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  • Writer's pictureSara Morgan-Beckett

Arianna Huffington; Her Wake Up call and Mine

In 2007, Arianna Huffington had a painful wake up call; she lay in a pool of blood, her eye cut and her cheekbone cracked after hitting her desk. She’d collapsed from exhaustion. Gracing the cover of Time Magazine two years after launching The Huffington Post undoubtedly made her a success, but at what cost? Working 18 hours a day was running her into the ground and jeopardising her health. She realised to be truly successful you also need these key aspects in life; well-being, wisdom and wonder. And sleep. Most importantly sleep.

“I recently went to dinner with a gentleman who boasted only having had four hours sleep the night before. I couldn’t help but think how much more interesting the dinner would have been if he’d had five,” Arianna joked last night, during her presentation at Neuehouse in Manhattan; an evening dedicated to discussing her new book Thrive.

As a mother of an 8 month old, I’d give my right arm for a night of uninterrupted sleep, but would I give up my iphone? I’m guilty of reaching for it when I’m awoken in the small hours to check emails and have a quick snoop on Facebook. Arianna advocates charging your phone in another room while you get the recharging and device detoxing you so desperately need. We’re all trained to believe that success means sacrifice. She thinks that working around the clock in the future, far from lauded, will seem barbaric.

Arianna is truly inspiring, not least as the Co-Founder, President and Editor-in-Chief of The Huffington Post, and author of 13 books prior to Thrive; she has a sharp sense of humour and a down-to-earth way about her that makes her extraordinary level of achievement seem accessible. Much of what she says has people around the room nodding in agreement. I find myself doing the same. I completely relate to her story of moving to New York from London aged 30 and starting a family here in her late 30s.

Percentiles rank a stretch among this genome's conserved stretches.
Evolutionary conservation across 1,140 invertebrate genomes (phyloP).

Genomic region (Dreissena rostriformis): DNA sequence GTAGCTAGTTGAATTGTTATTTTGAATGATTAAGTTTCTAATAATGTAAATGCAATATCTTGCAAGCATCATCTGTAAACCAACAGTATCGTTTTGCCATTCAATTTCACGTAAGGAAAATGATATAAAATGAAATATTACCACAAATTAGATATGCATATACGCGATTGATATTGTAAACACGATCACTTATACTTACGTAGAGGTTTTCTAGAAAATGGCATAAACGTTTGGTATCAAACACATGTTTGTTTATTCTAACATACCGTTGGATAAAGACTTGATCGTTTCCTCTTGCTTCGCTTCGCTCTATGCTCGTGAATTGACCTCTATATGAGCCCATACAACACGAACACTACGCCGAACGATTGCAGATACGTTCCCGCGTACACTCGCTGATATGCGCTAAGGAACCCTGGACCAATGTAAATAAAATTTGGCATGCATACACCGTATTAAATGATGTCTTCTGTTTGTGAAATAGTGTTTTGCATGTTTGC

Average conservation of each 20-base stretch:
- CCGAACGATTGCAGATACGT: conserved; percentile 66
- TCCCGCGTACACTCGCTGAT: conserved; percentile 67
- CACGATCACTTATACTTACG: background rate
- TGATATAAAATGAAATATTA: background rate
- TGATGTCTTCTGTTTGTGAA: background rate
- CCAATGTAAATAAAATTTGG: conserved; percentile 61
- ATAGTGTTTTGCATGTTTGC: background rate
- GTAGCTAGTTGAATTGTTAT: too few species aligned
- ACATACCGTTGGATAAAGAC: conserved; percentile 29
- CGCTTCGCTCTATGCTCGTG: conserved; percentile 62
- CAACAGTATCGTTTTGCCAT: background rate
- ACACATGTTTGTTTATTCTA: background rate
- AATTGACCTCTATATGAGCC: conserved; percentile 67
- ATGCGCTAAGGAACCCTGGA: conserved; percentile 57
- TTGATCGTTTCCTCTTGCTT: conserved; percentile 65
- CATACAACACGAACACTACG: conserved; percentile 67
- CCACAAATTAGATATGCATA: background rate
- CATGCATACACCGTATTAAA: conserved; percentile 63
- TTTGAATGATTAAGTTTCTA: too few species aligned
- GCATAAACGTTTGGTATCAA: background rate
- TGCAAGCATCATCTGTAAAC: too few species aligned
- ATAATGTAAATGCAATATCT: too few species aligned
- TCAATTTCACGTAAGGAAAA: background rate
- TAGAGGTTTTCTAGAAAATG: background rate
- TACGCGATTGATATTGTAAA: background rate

Like Arianna, I had a wake up call. Mine came at the age of 35. I didn’t physical injure myself, but I was definitely on a self-destructive path. I’d spent my 20s living in London working for the BBC, a job which led me into journalism and presenting the nightly Entertainment News on BBC Radio 1. As 30 approached I decided I wanted to radically change my life and prove that I could start over somewhere new. So I moved to the other side of the planet; Sydney, Australia. And for a while, life in the sun was good; I continued to work in Radio as an Executive Producer, I’d made a whole lot of new friends and I felt like I’d extended my 20s. But my relationships were a bust and my career wasn’t as inspiring as I wanted it to be. The unwelcome sensation of treading water slowly started to feel like drowning.

I was living in one of the most beautiful places in the world but I couldn’t shake off the creeping dread that the best was behind me. I was haunted by thoughts that my career highs had all already happened. And that one too many poor decisions in my personal life had left me damaged goods. Alcoholics call it ‘hitting their bottom’. In my mid 30s, feeling I had nothing in life to look forward to, this was unequivocally mine.

I decided that drastic action was needed if I was to clamber out of this well of self-loathing. I had to lose my ego, my negative preconceptions and stop blaming outside situations for the trajectory my life had taken. Drinking had become a crutch, a shortcut to quelling these negative thoughts, only for them to come back with a vengeance once the hangover kicked in. I quit for 3 months to see what clarity would come.

I exercised more. It’s a well documented fact that exercise releases endorphins which help us deal with stress. I developed new vigor for my yoga practice and took pilates reformer classes. I was going at least three or four times a week before work and at weekends. I became energised and started to see results which was encouraging.

I did a meditation course at the Sydney Meditation Center. Like most of us, I’d always lived under the apprehension that my brain was far too cluttered for me to be any good at meditation, but yoga had been my first step towards it and I wanted to give it a try. On the course, a British Buddhist Nun called Gen Kelsang Naljor, told us that as much as we think the better job, car or boyfriend will make us happy, that kind of happiness so fleeting we’re quickly looking for the next job, car or boyfriend. True happiness only comes from inner peace. It sounded obvious but at that moment it made total sense. I began listening to ten minute guided meditations on a daily basis.

I started reading books like The Art of Happiness by the Dalai Lama and Feel the Fear and Do It Anyway by Susan Jeffers. I was never one for self-help books but these two books resonated and helped me to remain mindful of what’s important. It boils down to this simple question; "Will this pursuit ultimately make me happy?"